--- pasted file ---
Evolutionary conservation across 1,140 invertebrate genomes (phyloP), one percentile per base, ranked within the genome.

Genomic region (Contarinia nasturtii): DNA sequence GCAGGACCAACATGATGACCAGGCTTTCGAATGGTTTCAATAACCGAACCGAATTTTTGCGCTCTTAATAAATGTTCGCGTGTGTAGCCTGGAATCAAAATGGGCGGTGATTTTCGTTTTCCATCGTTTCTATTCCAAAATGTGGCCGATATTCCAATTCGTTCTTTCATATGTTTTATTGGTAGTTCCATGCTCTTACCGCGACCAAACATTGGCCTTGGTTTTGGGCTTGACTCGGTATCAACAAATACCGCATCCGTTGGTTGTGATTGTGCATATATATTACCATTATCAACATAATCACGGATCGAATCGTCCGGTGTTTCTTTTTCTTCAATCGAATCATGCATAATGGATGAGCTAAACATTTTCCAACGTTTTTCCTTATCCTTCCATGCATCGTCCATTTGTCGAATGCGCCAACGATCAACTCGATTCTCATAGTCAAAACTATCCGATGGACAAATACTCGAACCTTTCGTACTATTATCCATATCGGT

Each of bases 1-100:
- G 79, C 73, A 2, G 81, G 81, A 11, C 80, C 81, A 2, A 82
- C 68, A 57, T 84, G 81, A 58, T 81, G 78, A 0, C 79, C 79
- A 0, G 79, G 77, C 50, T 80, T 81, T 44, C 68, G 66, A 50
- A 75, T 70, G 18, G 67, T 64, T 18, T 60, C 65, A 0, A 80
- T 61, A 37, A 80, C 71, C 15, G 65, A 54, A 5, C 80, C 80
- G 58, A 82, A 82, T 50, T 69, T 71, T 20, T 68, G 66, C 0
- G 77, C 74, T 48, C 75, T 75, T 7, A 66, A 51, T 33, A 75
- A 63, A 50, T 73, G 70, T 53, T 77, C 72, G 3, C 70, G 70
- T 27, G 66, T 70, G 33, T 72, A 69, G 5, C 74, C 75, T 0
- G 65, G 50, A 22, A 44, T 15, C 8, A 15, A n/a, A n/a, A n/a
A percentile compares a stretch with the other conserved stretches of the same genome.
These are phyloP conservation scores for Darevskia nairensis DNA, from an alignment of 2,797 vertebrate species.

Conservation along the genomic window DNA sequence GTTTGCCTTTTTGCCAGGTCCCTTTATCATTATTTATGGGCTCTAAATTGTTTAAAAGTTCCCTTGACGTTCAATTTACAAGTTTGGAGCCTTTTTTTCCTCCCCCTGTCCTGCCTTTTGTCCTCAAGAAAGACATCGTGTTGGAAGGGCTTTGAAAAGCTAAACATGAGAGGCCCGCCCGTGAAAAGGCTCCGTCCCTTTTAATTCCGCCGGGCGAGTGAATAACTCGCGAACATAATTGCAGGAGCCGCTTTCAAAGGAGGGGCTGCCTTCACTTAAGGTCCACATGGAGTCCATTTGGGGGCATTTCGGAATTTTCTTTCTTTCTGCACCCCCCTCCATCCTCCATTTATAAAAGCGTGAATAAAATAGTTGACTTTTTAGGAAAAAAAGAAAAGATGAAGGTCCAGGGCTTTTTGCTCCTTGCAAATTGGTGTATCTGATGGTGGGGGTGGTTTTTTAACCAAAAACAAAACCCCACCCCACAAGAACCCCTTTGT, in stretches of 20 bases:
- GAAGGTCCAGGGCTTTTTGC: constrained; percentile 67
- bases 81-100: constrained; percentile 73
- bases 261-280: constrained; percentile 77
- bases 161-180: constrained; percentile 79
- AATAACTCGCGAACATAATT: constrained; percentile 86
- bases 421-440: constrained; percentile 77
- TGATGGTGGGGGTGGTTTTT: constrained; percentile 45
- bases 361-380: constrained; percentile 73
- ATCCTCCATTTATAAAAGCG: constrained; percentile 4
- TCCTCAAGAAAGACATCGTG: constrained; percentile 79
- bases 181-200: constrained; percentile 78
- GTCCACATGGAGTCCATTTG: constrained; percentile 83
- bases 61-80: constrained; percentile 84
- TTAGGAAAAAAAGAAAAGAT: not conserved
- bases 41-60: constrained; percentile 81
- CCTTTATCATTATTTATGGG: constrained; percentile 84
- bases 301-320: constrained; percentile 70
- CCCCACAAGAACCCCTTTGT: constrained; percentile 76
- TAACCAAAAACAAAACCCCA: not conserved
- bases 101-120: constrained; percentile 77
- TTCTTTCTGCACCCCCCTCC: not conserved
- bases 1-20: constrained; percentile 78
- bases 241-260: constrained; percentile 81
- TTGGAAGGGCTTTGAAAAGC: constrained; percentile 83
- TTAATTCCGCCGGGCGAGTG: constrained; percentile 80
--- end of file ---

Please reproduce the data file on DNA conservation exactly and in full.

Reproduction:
Evolutionary conservation across 1,140 invertebrate genomes (phyloP), one percentile per base, ranked within the genome.

Genomic region (Contarinia nasturtii): DNA sequence GCAGGACCAACATGATGACCAGGCTTTCGAATGGTTTCAATAACCGAACCGAATTTTTGCGCTCTTAATAAATGTTCGCGTGTGTAGCCTGGAATCAAAATGGGCGGTGATTTTCGTTTTCCATCGTTTCTATTCCAAAATGTGGCCGATATTCCAATTCGTTCTTTCATATGTTTTATTGGTAGTTCCATGCTCTTACCGCGACCAAACATTGGCCTTGGTTTTGGGCTTGACTCGGTATCAACAAATACCGCATCCGTTGGTTGTGATTGTGCATATATATTACCATTATCAACATAATCACGGATCGAATCGTCCGGTGTTTCTTTTTCTTCAATCGAATCATGCATAATGGATGAGCTAAACATTTTCCAACGTTTTTCCTTATCCTTCCATGCATCGTCCATTTGTCGAATGCGCCAACGATCAACTCGATTCTCATAGTCAAAACTATCCGATGGACAAATACTCGAACCTTTCGTACTATTATCCATATCGGT

Each of bases 1-100:
- G 79, C 73, A 2, G 81, G 81, A 11, C 80, C 81, A 2, A 82
- C 68, A 57, T 84, G 81, A 58, T 81, G 78, A 0, C 79, C 79
- A 0, G 79, G 77, C 50, T 80, T 81, T 44, C 68, G 66, A 50
- A 75, T 70, G 18, G 67, T 64, T 18, T 60, C 65, A 0, A 80
- T 61, A 37, A 80, C 71, C 15, G 65, A 54, A 5, C 80, C 80
- G 58, A 82, A 82, T 50, T 69, T 71, T 20, T 68, G 66, C 0
- G 77, C 74, T 48, C 75, T 75, T 7, A 66, A 51, T 33, A 75
- A 63, A 50, T 73, G 70, T 53, T 77, C 72, G 3, C 70, G 70
- T 27, G 66, T 70, G 33, T 72, A 69, G 5, C 74, C 75, T 0
- G 65, G 50, A 22, A 44, T 15, C 8, A 15, A n/a, A n/a, A n/a
A percentile compares a stretch with the other conserved stretches of the same genome.
These are phyloP conservation scores for Darevskia nairensis DNA, from an alignment of 2,797 vertebrate species.

Conservation along the genomic window DNA sequence GTTTGCCTTTTTGCCAGGTCCCTTTATCATTATTTATGGGCTCTAAATTGTTTAAAAGTTCCCTTGACGTTCAATTTACAAGTTTGGAGCCTTTTTTTCCTCCCCCTGTCCTGCCTTTTGTCCTCAAGAAAGACATCGTGTTGGAAGGGCTTTGAAAAGCTAAACATGAGAGGCCCGCCCGTGAAAAGGCTCCGTCCCTTTTAATTCCGCCGGGCGAGTGAATAACTCGCGAACATAATTGCAGGAGCCGCTTTCAAAGGAGGGGCTGCCTTCACTTAAGGTCCACATGGAGTCCATTTGGGGGCATTTCGGAATTTTCTTTCTTTCTGCACCCCCCTCCATCCTCCATTTATAAAAGCGTGAATAAAATAGTTGACTTTTTAGGAAAAAAAGAAAAGATGAAGGTCCAGGGCTTTTTGCTCCTTGCAAATTGGTGTATCTGATGGTGGGGGTGGTTTTTTAACCAAAAACAAAACCCCACCCCACAAGAACCCCTTTGT, in stretches of 20 bases:
- GAAGGTCCAGGGCTTTTTGC: constrained; percentile 67
- bases 81-100: constrained; percentile 73
- bases 261-280: constrained; percentile 77
- bases 161-180: constrained; percentile 79
- AATAACTCGCGAACATAATT: constrained; percentile 86
- bases 421-440: constrained; percentile 77
- TGATGGTGGGGGTGGTTTTT: constrained; percentile 45
- bases 361-380: constrained; percentile 73
- ATCCTCCATTTATAAAAGCG: constrained; percentile 4
- TCCTCAAGAAAGACATCGTG: constrained; percentile 79
- bases 181-200: constrained; percentile 78
- GTCCACATGGAGTCCATTTG: constrained; percentile 83
- bases 61-80: constrained; percentile 84
- TTAGGAAAAAAAGAAAAGAT: not conserved
- bases 41-60: constrained; percentile 81
- CCTTTATCATTATTTATGGG: constrained; percentile 84
- bases 301-320: constrained; percentile 70
- CCCCACAAGAACCCCTTTGT: constrained; percentile 76
- TAACCAAAAACAAAACCCCA: not conserved
- bases 101-120: constrained; percentile 77
- TTCTTTCTGCACCCCCCTCC: not conserved
- bases 1-20: constrained; percentile 78
- bases 241-260: constrained; percentile 81
- TTGGAAGGGCTTTGAAAAGC: constrained; percentile 83
- TTAATTCCGCCGGGCGAGTG: constrained; percentile 80